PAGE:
Due to a strict save system – the game only has one saved file which automatically saves at regular intervals – if you experience these particular defects you may find yourself cursing whoever approved this mechanic. A workaround exists, but it tends to break the flow of a game when you have to go and search the internet for a solution.

Now it’s not just Jesus and Tiger Woods that can do it

Adding a range of elemental abilities to the Prince’s repertoire is interesting, and while they are not essential to your success, each has it’s own advantage, allowing you to adopt a preferred combat style. There is a crowd-clearing whirlwind, a defensive stone-skin, a projectile of ice and trailing flame that allows you to create burning traps for the enemies.

As diverse and interesting as the Prince can be, the same cannot be said for both the range of enemies and their attack patterns. Instead, they tend to rely on a strength in numbers tactic, which is easily beatable as they tend to use the same moves repeatedly and  they’re very slow to react to your evasive maneuvers.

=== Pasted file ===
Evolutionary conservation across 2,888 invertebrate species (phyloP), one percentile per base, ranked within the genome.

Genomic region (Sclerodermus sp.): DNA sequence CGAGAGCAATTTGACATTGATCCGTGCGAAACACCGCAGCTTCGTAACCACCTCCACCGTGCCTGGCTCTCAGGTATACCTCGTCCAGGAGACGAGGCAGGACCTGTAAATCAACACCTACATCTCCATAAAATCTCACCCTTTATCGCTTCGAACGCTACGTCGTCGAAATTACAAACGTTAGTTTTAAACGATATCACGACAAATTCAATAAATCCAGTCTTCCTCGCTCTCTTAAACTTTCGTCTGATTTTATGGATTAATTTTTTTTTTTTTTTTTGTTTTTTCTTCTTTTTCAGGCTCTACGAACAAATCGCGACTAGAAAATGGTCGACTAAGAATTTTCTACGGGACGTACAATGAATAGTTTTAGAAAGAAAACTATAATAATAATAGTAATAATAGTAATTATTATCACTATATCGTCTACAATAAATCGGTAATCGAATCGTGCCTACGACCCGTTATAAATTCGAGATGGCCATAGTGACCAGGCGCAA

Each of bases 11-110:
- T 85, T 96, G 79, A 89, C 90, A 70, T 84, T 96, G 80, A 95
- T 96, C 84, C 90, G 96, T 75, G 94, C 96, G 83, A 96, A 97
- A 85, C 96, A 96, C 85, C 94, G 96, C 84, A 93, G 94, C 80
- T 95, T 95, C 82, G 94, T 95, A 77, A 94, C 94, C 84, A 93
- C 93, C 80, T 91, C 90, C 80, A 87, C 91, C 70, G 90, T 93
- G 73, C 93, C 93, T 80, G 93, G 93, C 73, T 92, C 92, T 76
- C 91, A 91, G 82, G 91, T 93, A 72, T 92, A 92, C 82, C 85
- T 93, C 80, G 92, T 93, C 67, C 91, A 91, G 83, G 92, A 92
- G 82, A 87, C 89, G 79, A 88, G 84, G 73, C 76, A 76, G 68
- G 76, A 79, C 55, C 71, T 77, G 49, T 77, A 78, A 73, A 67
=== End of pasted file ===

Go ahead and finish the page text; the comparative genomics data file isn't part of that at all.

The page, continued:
The combat in this game is vastly superior to the 2008 reboot, but compared to games with a similar combat style – God of War, Dynasty Warriors, et al – it feels lacking. There is not much of a tactile response when you make contact with the foes and, as previously mentioned, there is a simply a dearth of variety.

Excuse me, I have some terrible wind

Despite those shortcomings, this is a fun game. However it does seem like an attempt to cash in on the popularity of the 2010 film release and really doesn’t do anything to push the series forward. Ardent fans of The Sands of Time are likely to have seen the best of what this game can offer already.

In any case, because it’s not a particularly time-consuming title, I found myself able to get into the spirit of the story, enjoy some of the more complex platforming elements and after beating the final Bayonetta-esque level, come away with a positive experience of it.

Prince of Persia: The Forgotten Sands scores four shiny scarabs out of five.

Four stars